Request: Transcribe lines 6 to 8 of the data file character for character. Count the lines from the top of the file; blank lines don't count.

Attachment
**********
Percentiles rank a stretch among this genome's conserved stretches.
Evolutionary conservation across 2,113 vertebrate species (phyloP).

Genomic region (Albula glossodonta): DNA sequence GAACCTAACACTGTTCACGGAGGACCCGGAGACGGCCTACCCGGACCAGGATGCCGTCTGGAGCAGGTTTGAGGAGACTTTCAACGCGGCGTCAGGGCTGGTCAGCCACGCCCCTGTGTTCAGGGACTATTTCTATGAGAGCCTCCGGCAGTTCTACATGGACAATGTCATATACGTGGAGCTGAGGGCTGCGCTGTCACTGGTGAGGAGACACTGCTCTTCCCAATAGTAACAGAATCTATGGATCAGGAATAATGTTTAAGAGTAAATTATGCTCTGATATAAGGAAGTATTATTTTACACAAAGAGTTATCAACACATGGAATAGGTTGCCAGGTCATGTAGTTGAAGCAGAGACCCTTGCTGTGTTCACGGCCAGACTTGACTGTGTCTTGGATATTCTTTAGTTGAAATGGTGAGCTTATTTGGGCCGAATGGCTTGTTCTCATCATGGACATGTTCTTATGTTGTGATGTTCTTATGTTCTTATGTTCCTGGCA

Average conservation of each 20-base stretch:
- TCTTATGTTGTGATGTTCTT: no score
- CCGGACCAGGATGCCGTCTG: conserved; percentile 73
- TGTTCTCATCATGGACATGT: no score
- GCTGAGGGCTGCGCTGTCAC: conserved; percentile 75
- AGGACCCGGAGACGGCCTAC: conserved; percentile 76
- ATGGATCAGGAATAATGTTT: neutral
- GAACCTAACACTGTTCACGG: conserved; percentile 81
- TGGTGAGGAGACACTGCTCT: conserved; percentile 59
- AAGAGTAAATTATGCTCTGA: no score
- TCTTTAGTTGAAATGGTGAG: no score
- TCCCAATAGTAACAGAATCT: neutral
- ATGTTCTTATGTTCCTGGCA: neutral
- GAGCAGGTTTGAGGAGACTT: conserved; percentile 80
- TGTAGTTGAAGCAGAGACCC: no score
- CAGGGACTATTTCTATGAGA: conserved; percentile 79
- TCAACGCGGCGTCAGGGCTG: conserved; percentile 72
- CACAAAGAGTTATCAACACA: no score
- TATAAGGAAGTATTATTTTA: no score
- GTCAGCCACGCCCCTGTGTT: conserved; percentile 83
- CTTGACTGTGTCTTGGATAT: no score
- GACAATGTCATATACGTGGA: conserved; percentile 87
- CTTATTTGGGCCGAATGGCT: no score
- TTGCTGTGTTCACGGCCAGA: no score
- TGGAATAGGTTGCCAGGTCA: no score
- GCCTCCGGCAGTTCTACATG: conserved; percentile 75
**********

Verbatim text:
- CCGGACCAGGATGCCGTCTG: conserved; percentile 73
- TGTTCTCATCATGGACATGT: no score
- GCTGAGGGCTGCGCTGTCAC: conserved; percentile 75